Bees in decline
Thursday, October 24, 2013, 5:29 PM -
Beekeeper Mylee Nordin manages four bee colony sites in urban Ontario.
While Nordin's bees are doing well, that's not the case for many colonies in the area -- especially those in rural areas.
Bee keeper Bill Ferguson says the health of Ontario's bees isn't what it used to be. He believes that the widespread use of pesticides is the leading cause of the population decline.
Neonics, or Neonicotinoides, are a type of insecticide used to control a variety of pests.
Like Bill Ferguson, many bee keepers and researchers suspect they're connected to the global bee decline. In response, several European countries have imposed partial bans on neonics.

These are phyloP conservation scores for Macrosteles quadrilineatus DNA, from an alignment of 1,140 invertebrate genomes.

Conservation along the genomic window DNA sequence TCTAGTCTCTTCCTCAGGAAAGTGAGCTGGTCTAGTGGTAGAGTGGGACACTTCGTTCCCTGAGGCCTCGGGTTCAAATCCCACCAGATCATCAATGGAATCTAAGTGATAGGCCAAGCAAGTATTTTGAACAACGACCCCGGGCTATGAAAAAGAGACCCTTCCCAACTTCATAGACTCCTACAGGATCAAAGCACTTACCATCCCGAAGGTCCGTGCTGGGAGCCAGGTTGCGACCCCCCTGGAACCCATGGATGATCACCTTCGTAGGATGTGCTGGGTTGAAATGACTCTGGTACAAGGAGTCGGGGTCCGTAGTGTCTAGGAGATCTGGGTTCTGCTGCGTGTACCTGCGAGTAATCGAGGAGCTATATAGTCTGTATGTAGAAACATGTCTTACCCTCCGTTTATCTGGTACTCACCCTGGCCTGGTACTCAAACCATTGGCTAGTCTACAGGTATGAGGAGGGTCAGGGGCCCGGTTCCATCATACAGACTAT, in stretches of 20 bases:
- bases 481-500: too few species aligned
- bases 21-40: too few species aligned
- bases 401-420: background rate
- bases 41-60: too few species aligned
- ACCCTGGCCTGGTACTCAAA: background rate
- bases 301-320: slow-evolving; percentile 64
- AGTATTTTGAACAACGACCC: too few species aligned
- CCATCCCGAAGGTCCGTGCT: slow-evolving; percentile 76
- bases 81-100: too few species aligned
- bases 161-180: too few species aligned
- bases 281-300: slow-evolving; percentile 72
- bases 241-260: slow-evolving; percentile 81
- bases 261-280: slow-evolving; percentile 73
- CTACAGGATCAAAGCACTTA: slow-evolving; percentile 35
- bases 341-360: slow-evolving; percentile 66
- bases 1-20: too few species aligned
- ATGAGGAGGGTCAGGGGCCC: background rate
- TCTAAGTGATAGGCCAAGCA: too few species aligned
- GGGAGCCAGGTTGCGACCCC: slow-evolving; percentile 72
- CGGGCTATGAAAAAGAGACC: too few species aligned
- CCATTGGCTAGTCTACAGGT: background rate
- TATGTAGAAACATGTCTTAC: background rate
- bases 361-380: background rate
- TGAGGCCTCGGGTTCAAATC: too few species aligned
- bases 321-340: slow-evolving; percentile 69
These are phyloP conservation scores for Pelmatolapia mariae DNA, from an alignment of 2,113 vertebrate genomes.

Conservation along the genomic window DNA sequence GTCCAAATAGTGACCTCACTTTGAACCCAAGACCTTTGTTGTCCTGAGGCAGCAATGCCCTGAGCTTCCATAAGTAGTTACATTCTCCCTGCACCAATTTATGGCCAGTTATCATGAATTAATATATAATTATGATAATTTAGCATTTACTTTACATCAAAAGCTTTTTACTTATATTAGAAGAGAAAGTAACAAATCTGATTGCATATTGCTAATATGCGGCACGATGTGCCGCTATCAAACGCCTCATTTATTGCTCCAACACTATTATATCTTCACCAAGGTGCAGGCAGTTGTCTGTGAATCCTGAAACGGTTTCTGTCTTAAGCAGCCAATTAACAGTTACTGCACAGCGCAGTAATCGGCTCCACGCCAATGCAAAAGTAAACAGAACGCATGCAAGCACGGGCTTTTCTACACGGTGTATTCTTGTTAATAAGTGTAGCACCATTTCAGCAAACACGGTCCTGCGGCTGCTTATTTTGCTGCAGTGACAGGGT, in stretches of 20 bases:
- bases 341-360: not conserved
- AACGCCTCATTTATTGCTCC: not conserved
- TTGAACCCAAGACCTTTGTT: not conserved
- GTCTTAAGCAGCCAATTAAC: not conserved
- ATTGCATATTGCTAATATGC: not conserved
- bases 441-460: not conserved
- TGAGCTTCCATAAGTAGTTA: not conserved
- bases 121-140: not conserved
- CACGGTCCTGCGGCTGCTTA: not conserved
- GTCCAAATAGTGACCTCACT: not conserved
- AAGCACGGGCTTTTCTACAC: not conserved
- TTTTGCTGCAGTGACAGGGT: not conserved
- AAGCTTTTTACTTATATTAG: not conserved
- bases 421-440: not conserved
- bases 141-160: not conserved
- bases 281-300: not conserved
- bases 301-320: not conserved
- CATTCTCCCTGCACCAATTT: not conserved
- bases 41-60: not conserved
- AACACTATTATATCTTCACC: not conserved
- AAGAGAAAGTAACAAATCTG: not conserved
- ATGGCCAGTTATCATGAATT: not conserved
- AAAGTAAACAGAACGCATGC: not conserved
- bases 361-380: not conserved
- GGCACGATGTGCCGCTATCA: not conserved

But that's not the case here in Canada.
"The jury is still out on the science as it relates to crop protectants in the European situation ... We're working with growers, we're working with the bee keepers. We're also working with Health Canada on their approach to looking at some of these pesticides and we're also trying to isolate through our research community what it is we can do," says Greg Douglas of the Ministry of Agriculture and Food.
Ferguson, on the other hand, says the government has been "dragging its feet" on the issue.
"[They] already know what's going on now but for some reason they don't want to ban the chemicals," he says.
Either way, something needs to be done to protect the dwindling bee population.
Approximately one third of our food supply relies on honey bees for its production.
Nearly all fruit and many vegetables are insect pollinated, predominantly by bees. If we lose them, we risk losing much more than just honey.